Premium Classes vs Economy
Flying economy class can be quite an ordeal, particularly when flying long-haul. It isn't just the fact that you're usually stuck in a seat that isn't exactly roomy. The food that is served sometimes leaves something to be desired and, on the more crowded planes, your ears ring to the sound of wailing children and scolding parents for most of the flight.
The Great Class Divide
But what if, for once, you splashed out and went first-class instead? Despite the proliferation of low-cost airlines and a general thirst for cheapness, a large number of savvy travellers continue to avoid the dubious delights of what has been termed 'cattle class' in the USA by flying in Premium cabins. What exactly is it they enjoy that you simply can't get back in economy class?
Space: the flyer's frontier
As already mentioned, space to stretch - or even to just sit in a normal position - is often at a premium in economy class. Let's take as an example the seating on the Boeing 747s that carriers such as United Airlines fly from the USA to destinations worldwide. As these planes are mostly used for long-haul flights, seat space should probably be studied before booking a ticket.
According to the all-knowing SeatGuru website, the average amount of room between your economy seat and the one in front of you - known as seat pitch - stands at 31 inches, which is barely enough room to stand in, never mind bend your legs so you can perch on the seat. However, if you were to upgrade to first-class, you'll find that you have a whole 70 inches in which to luxuriate - more than double the economy seat pitch.
Differences in seat width are also notable, although not quite to the same extent. Economy flyers get 17 inches of space to squeeze into, while those in first-class get 20.5 inches to wriggle about in. In addition, while the close quarters of economy class mean that it is impossible to fully recline your seat without hitting someone on the head, most first-class cabins include seats that can comfortably go fully flat as standard.
Outside of your immediate vicinity, there is also generally more room to walk about in as the aisles tend to be wider than those in economy and less risk of whacking your head on the underside of low-slung baggage compartments. Premium flyers also have the privilege of getting to leave the plane first upon landing, making the checking out process slightly quicker.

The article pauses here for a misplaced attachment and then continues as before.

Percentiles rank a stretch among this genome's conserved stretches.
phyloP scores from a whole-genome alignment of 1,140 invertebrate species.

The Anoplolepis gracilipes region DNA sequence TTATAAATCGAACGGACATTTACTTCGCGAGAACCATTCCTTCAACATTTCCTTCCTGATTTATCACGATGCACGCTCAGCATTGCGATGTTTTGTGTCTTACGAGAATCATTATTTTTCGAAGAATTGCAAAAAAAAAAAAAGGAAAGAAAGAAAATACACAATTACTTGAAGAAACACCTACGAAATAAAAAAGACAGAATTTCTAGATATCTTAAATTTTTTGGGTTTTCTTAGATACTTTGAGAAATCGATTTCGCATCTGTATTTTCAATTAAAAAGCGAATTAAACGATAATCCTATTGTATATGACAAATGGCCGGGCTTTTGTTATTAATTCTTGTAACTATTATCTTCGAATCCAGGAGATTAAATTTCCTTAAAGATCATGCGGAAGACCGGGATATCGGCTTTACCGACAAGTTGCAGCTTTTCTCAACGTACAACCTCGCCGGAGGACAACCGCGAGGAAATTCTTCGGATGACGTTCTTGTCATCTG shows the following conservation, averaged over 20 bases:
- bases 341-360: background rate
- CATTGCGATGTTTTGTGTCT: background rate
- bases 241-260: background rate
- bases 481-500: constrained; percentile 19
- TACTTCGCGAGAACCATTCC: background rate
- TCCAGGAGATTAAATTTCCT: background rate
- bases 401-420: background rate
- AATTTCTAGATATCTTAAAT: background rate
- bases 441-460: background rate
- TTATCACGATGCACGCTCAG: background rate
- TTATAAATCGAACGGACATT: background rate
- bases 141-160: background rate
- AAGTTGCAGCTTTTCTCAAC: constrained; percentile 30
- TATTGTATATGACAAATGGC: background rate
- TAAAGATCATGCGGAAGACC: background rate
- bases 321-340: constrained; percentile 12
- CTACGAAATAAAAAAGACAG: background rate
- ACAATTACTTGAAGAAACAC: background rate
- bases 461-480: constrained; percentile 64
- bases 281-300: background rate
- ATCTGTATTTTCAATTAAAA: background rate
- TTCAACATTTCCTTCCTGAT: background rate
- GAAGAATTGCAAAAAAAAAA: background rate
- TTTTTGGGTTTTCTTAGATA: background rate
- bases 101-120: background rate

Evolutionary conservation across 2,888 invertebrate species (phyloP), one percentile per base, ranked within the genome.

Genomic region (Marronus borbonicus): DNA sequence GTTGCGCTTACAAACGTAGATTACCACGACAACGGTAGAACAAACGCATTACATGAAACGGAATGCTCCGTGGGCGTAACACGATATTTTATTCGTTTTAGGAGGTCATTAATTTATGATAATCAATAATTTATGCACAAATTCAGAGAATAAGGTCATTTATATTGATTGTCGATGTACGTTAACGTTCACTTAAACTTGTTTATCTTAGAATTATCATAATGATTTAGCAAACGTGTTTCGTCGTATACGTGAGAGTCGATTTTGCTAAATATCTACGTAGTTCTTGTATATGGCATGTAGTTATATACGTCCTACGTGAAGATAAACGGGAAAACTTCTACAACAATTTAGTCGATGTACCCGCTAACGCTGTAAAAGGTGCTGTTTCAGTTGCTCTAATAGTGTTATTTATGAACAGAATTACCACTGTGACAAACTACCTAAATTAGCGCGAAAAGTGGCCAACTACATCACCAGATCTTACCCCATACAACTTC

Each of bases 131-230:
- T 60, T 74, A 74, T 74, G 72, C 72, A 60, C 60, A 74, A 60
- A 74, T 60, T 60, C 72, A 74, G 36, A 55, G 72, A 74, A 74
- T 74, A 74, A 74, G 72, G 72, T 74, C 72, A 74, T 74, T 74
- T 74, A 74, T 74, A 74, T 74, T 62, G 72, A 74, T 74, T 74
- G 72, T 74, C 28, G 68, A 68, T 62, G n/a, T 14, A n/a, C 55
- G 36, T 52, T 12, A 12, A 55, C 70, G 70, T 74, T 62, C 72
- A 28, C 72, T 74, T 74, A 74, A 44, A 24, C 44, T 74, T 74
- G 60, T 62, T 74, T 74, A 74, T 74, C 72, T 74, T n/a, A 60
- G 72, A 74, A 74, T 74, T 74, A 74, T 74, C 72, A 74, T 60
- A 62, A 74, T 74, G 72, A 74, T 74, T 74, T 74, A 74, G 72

One airline that has gone above and beyond standard premium offerings in terms of comfort is Singapore Airlines, whose first-class Suites - only available aboard the Airbus A380 - are something else entirely. Lucky passengers here get an almost fully-enclosed space to themselves containing a full bed, large screen television, comfy chair, ample storage space for belongings and the highest quality food and service.
Service with an extra mile
Once you've worn out the novelty of your extra-large seat, you'll soon find that the service in first-class is exactly that. Free high-quality booze - nothing like the meagre plastic cupful of champagne you get in economy - is common on many flights and if you dare to refuse this kind offer you will only receive it again and again until you gracefully accept.
The food is generally fantastic - at least compared with what those in economy get - and is sometimes served on real plates with real silverware, as opposed to flimsy foil trays that are prone to ripping open at every opportunity. Some airlines even manage to get celebrity chefs, such as the likes of Gordon Ramsay (for Singapore Airlines) and Michel Roux (British Airways), to oversee cooking for premium cabin passengers.